Some words of wisdom from Margaret Millar about her own writing, as well as collaborating with her husband, Kenneth Millar (aka Ross Macdonald).
"I loved writing dialogue. He [Kenneth] used to like writing action. And I hate writing action. When somebody has to go someplace, I say: 'He went someplace.' That's the most action I want to write. Because to me, it's irrelevant. What's relevant are the words: the mood, and the words that are exchanged. Because you can be driving a Chrysler, or a Jeep -- who in hell cares? What matters is what you say when you get there!"
"He's always been tactful. I'll show him something I've written and he'll say, 'This is marvelous, but it would work even better if you did thus-and-so.' Then I know I'm in for a major job of rewriting. He edits me with positives instead of negatives… I did teach him to write better dialogue, so that everybody didn't sound like him. In his first two books, all the characters talked like Ken! I don't even know anybody who talks like Ken. And I told him he had to listen... And we went around to a lot of places: pawn shops, low bars... And he realized how different people talk."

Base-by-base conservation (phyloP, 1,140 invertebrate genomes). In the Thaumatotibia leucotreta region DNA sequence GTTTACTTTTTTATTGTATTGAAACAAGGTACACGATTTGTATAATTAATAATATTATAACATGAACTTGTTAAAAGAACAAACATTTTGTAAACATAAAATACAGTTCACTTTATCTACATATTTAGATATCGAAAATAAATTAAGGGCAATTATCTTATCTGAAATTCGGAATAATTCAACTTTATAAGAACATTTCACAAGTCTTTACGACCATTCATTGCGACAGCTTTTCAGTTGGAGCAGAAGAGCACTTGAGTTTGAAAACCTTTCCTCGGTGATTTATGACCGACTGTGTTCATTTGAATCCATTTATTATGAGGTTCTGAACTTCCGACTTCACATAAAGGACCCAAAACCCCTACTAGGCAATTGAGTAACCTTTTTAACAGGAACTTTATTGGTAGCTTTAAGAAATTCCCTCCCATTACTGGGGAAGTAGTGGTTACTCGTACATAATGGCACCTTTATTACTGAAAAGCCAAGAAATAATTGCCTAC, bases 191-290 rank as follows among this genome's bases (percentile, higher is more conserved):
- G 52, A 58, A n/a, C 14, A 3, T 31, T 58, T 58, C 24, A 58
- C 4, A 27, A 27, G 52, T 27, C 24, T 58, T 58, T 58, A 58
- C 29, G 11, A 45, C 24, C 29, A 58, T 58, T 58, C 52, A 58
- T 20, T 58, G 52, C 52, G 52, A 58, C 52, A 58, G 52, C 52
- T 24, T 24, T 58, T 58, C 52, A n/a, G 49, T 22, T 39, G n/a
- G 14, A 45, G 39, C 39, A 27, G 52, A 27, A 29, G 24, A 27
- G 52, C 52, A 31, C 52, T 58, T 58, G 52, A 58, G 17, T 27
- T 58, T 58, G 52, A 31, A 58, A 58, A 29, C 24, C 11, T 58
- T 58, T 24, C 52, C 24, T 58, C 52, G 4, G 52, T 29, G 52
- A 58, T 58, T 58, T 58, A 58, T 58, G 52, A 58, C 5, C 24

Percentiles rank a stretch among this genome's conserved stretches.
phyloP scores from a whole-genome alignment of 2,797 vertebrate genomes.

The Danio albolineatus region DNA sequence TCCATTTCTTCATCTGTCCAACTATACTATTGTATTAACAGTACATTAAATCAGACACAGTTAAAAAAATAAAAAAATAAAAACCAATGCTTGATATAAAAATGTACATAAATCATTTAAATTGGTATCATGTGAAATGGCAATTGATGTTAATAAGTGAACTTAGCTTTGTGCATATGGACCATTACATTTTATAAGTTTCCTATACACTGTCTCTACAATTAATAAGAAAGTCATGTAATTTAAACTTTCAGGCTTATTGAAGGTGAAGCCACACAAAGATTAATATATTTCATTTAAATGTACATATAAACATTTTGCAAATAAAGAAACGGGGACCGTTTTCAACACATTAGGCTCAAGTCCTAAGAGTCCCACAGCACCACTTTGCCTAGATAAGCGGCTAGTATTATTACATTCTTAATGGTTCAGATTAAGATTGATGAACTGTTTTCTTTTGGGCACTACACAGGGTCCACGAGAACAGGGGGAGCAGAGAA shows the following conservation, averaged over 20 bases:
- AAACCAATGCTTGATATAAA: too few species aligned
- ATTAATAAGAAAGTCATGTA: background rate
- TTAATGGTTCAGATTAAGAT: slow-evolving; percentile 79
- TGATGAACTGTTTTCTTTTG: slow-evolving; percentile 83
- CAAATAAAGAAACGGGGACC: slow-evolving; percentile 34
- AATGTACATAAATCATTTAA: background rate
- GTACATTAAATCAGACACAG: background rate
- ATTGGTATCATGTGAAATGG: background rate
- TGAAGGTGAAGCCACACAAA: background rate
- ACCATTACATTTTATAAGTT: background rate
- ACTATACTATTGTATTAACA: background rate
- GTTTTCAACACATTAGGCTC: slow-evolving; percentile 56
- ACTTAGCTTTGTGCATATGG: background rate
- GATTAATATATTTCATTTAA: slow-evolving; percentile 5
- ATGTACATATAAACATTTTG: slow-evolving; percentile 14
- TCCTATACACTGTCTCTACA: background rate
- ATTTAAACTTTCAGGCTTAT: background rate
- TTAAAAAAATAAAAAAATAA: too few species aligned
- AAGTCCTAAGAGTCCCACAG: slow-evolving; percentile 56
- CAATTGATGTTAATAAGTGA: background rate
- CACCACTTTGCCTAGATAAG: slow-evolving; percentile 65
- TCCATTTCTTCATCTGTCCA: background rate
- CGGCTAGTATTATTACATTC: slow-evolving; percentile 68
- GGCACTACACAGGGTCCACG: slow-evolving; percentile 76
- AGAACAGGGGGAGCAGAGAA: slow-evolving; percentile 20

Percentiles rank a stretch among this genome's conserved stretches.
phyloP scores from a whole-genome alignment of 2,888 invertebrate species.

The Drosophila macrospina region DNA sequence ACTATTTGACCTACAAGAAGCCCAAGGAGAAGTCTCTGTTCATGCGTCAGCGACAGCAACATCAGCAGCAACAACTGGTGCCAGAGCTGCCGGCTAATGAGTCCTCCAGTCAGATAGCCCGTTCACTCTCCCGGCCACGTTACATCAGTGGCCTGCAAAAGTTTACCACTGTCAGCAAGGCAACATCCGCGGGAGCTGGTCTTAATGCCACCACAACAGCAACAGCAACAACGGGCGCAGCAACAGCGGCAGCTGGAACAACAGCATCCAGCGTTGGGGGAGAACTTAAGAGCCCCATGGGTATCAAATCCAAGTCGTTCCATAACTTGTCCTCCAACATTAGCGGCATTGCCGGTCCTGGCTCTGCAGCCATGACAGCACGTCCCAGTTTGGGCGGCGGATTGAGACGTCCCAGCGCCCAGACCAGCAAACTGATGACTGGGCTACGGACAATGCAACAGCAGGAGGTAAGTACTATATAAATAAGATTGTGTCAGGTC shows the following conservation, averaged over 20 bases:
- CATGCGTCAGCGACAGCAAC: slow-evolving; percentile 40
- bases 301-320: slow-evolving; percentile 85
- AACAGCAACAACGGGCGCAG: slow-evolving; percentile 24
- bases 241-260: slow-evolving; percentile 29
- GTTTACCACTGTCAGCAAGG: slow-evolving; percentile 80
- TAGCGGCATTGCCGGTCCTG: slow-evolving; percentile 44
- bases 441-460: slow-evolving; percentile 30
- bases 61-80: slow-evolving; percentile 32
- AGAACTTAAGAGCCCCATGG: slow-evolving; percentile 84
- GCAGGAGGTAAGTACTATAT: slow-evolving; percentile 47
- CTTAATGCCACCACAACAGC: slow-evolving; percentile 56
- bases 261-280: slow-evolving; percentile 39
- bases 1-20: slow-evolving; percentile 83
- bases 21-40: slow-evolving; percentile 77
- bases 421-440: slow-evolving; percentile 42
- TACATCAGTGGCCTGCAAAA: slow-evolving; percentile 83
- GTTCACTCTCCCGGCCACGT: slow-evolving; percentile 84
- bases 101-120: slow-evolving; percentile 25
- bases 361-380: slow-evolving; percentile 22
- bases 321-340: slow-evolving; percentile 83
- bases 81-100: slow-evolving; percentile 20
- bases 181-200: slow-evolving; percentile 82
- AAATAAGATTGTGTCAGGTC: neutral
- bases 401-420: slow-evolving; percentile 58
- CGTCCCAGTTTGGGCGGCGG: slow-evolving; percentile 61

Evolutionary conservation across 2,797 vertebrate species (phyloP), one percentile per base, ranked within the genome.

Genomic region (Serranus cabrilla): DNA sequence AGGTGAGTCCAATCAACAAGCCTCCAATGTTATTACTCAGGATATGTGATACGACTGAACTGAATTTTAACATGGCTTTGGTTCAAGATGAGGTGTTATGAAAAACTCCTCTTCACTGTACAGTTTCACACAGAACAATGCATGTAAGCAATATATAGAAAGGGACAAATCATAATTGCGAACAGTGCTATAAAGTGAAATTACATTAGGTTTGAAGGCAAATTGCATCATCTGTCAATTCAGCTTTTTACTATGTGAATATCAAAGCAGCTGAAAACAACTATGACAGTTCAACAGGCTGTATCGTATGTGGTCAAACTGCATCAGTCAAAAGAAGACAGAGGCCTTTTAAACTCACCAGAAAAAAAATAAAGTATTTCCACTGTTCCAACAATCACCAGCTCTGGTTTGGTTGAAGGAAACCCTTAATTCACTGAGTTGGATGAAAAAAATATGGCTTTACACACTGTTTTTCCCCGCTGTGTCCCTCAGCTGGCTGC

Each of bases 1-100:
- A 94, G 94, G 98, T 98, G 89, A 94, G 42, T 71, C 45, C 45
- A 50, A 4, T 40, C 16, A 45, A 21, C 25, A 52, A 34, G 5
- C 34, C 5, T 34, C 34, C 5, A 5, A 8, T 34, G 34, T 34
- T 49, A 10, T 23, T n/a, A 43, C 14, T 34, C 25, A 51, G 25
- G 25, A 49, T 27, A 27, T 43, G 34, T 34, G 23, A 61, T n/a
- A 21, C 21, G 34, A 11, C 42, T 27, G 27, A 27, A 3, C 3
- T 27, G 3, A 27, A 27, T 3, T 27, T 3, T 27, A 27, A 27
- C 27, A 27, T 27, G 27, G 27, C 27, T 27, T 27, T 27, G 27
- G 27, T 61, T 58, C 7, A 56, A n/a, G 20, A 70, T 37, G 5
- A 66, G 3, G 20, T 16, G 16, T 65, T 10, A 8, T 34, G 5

--Margaret Millar, from "Ross Macdonald and Margaret Millar: Partners in Crime" by Tom Nolan, (Mystery Readers Journal, Vol. 17, No. 3, Fall 2001)